Guiding My Daughter, Fueling Her Passion

I grew up in a family of four girls.  As the oldest, I was told whatever I did was the minimum bar for my sisters.  That meant excelling in school, sports, and being a good role model.  As I grew up and starting to get ready for college, my father guided me towards business.  He told me then, you have the personality for it and my sense is you will always be able to support yourself.  I followed his advice.  I did well.

Fast forward, my daughter is getting ready to go to college.  She shares with me that she is interested in majoring in journalism.  I feel a little panicked.  Spend in print has collapsed. While there is the notion that content 

mom and daughter at a concert
Following Your Passion

is king, will she be able to support herself without relying on a dual income to get by?  I acquiesce to her desire but share she should also dual major in business.  That could be her safety net.   In her freshman year,  she thrives in school with high honors and taking in all that college has to offer.   My daughter enjoys the Big 10 sports at Michigan State, rushes a sorority, makes nice friends on her dorm floor, and scores an internship writing for the Odyssey Online  .    My daughter Haley, has done an amazing job this summer writing thoughtful pieces that appeal largely to college aged kids.  Her talent shows through and her eyes dance when she speaks about it.  Here’s a  link to one of her latest posts.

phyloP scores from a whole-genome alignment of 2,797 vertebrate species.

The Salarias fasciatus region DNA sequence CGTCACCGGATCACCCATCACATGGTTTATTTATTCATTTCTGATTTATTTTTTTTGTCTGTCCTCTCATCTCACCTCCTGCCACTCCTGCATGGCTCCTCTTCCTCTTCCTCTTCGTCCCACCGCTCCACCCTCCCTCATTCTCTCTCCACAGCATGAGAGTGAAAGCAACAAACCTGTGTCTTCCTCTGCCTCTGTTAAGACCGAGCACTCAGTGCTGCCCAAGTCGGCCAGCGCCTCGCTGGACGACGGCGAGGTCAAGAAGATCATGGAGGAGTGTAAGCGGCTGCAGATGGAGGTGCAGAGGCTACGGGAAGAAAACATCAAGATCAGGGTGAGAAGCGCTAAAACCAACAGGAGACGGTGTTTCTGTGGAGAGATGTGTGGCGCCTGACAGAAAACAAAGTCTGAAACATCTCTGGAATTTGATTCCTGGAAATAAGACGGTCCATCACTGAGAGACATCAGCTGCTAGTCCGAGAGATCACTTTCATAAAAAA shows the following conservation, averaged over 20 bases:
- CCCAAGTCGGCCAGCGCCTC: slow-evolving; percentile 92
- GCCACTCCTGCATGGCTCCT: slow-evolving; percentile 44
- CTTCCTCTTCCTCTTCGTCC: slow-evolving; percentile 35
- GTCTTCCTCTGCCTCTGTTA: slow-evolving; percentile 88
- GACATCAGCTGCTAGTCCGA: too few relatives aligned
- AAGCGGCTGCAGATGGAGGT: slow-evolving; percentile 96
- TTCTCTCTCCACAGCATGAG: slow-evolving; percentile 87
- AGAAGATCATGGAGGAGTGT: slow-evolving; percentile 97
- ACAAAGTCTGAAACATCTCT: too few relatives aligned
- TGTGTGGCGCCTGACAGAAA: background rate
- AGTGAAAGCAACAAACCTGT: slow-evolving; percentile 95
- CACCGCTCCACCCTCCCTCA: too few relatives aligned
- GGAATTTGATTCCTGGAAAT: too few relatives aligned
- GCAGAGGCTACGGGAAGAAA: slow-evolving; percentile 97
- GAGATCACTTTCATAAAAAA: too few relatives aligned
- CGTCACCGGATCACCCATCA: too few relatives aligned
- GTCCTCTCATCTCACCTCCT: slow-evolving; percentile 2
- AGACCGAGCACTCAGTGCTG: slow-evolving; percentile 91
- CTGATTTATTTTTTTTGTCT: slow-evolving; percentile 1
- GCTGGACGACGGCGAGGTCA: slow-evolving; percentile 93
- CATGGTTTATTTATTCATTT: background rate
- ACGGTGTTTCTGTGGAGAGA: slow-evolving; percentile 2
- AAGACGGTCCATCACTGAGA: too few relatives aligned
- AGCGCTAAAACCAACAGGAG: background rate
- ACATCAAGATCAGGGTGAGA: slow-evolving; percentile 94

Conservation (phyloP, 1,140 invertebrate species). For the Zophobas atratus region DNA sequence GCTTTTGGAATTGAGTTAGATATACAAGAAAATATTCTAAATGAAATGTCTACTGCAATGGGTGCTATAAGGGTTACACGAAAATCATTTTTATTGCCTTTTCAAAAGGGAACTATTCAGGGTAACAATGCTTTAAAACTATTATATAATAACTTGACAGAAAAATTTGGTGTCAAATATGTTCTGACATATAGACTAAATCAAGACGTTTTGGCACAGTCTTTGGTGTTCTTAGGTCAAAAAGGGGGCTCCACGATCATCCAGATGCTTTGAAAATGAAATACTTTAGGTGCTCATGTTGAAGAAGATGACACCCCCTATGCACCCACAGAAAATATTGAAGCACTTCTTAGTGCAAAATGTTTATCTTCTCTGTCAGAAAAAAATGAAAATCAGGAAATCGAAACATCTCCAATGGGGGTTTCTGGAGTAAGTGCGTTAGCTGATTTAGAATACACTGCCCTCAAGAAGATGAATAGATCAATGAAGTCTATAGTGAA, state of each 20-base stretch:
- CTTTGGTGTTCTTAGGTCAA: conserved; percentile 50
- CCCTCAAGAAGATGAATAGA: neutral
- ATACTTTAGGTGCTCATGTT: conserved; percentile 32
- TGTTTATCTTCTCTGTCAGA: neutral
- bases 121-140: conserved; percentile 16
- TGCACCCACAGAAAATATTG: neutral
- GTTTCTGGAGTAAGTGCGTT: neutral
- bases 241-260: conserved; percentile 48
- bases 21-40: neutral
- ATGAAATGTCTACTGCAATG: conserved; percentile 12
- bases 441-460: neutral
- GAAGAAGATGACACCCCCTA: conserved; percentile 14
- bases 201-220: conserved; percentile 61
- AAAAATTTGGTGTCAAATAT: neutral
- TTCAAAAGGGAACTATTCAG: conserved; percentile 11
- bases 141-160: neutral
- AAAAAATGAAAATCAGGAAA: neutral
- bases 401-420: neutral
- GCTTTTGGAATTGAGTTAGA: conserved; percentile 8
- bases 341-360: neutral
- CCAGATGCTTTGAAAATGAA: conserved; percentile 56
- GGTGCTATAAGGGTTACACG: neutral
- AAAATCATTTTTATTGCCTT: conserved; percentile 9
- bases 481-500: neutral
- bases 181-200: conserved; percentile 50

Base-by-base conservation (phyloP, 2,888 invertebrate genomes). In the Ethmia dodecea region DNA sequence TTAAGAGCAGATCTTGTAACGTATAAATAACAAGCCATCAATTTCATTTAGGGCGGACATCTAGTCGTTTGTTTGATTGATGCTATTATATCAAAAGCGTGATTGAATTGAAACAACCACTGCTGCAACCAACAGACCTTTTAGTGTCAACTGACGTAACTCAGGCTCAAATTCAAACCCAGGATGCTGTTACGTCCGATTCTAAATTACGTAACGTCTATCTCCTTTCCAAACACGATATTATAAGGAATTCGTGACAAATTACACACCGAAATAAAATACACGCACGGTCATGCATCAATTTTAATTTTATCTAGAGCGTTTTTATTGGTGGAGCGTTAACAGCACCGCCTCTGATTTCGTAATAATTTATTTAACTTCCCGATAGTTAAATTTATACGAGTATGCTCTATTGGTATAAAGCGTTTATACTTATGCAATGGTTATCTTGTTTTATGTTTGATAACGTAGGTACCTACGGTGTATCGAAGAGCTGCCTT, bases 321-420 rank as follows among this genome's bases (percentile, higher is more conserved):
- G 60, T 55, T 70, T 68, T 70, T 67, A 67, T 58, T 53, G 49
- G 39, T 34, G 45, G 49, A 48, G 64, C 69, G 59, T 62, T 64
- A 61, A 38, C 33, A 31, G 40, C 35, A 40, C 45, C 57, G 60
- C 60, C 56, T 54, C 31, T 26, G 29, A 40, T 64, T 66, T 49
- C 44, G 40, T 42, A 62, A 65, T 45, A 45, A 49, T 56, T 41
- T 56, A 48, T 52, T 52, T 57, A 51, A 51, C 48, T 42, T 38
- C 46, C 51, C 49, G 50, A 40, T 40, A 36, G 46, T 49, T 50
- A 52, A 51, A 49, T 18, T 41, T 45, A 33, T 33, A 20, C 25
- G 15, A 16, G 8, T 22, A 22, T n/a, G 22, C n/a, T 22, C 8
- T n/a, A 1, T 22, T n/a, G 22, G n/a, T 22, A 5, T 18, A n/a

It’s when I start to read her writing that my own advice, not the advice my father gave me,  comes to the forefront.  As a manager for a technology company, I consistently coach people to tap into what gives them energy.  Find jobs that contain a lot of those elements that get you excited.  It makes work, not work.  In fact, if you love what you do you will never work a day in your life.   This week I mentioned to my daughter a few things:

1. You are amazing and talented.

2. Always follow your passion and rewards will follow.

3. Skip the dual major if it’s writing is the path you want to pursue.

4. You are the minimum bar for your brother.

I guess an apple doesn’t fall that from the tree.

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